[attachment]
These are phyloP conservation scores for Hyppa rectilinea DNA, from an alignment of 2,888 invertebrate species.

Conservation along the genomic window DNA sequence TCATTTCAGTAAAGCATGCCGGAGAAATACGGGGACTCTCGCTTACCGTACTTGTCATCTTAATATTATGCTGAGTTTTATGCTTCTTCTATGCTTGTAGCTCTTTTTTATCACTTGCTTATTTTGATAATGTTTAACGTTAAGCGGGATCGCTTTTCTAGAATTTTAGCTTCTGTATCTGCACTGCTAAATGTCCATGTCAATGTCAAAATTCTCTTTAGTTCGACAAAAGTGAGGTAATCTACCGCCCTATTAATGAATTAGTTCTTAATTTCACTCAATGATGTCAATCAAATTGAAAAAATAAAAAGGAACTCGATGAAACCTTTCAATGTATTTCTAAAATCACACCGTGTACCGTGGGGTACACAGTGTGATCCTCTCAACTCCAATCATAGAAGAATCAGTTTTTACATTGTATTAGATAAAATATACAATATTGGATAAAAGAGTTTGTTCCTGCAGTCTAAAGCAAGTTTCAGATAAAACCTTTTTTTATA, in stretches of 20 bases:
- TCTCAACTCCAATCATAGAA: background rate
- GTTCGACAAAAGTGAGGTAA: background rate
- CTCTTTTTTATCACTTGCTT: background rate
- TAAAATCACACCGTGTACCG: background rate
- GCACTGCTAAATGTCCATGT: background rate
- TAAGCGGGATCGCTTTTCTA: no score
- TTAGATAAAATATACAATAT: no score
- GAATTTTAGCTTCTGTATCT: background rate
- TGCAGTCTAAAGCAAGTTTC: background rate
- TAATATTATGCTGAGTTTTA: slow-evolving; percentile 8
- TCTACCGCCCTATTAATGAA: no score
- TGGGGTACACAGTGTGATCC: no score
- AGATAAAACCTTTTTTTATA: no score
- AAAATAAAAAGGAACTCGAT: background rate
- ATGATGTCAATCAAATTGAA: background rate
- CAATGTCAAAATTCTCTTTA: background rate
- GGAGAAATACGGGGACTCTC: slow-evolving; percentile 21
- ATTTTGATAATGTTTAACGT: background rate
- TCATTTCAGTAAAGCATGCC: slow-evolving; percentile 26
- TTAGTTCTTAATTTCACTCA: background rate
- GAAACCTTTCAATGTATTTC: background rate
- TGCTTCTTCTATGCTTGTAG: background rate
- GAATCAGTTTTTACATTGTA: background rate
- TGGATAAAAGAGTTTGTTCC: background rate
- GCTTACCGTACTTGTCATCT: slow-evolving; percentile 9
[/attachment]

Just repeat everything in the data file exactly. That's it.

These are phyloP conservation scores for Hyppa rectilinea DNA, from an alignment of 2,888 invertebrate species.

Conservation along the genomic window DNA sequence TCATTTCAGTAAAGCATGCCGGAGAAATACGGGGACTCTCGCTTACCGTACTTGTCATCTTAATATTATGCTGAGTTTTATGCTTCTTCTATGCTTGTAGCTCTTTTTTATCACTTGCTTATTTTGATAATGTTTAACGTTAAGCGGGATCGCTTTTCTAGAATTTTAGCTTCTGTATCTGCACTGCTAAATGTCCATGTCAATGTCAAAATTCTCTTTAGTTCGACAAAAGTGAGGTAATCTACCGCCCTATTAATGAATTAGTTCTTAATTTCACTCAATGATGTCAATCAAATTGAAAAAATAAAAAGGAACTCGATGAAACCTTTCAATGTATTTCTAAAATCACACCGTGTACCGTGGGGTACACAGTGTGATCCTCTCAACTCCAATCATAGAAGAATCAGTTTTTACATTGTATTAGATAAAATATACAATATTGGATAAAAGAGTTTGTTCCTGCAGTCTAAAGCAAGTTTCAGATAAAACCTTTTTTTATA, in stretches of 20 bases:
- TCTCAACTCCAATCATAGAA: background rate
- GTTCGACAAAAGTGAGGTAA: background rate
- CTCTTTTTTATCACTTGCTT: background rate
- TAAAATCACACCGTGTACCG: background rate
- GCACTGCTAAATGTCCATGT: background rate
- TAAGCGGGATCGCTTTTCTA: no score
- TTAGATAAAATATACAATAT: no score
- GAATTTTAGCTTCTGTATCT: background rate
- TGCAGTCTAAAGCAAGTTTC: background rate
- TAATATTATGCTGAGTTTTA: slow-evolving; percentile 8
- TCTACCGCCCTATTAATGAA: no score
- TGGGGTACACAGTGTGATCC: no score
- AGATAAAACCTTTTTTTATA: no score
- AAAATAAAAAGGAACTCGAT: background rate
- ATGATGTCAATCAAATTGAA: background rate
- CAATGTCAAAATTCTCTTTA: background rate
- GGAGAAATACGGGGACTCTC: slow-evolving; percentile 21
- ATTTTGATAATGTTTAACGT: background rate
- TCATTTCAGTAAAGCATGCC: slow-evolving; percentile 26
- TTAGTTCTTAATTTCACTCA: background rate
- GAAACCTTTCAATGTATTTC: background rate
- TGCTTCTTCTATGCTTGTAG: background rate
- GAATCAGTTTTTACATTGTA: background rate
- TGGATAAAAGAGTTTGTTCC: background rate
- GCTTACCGTACTTGTCATCT: slow-evolving; percentile 9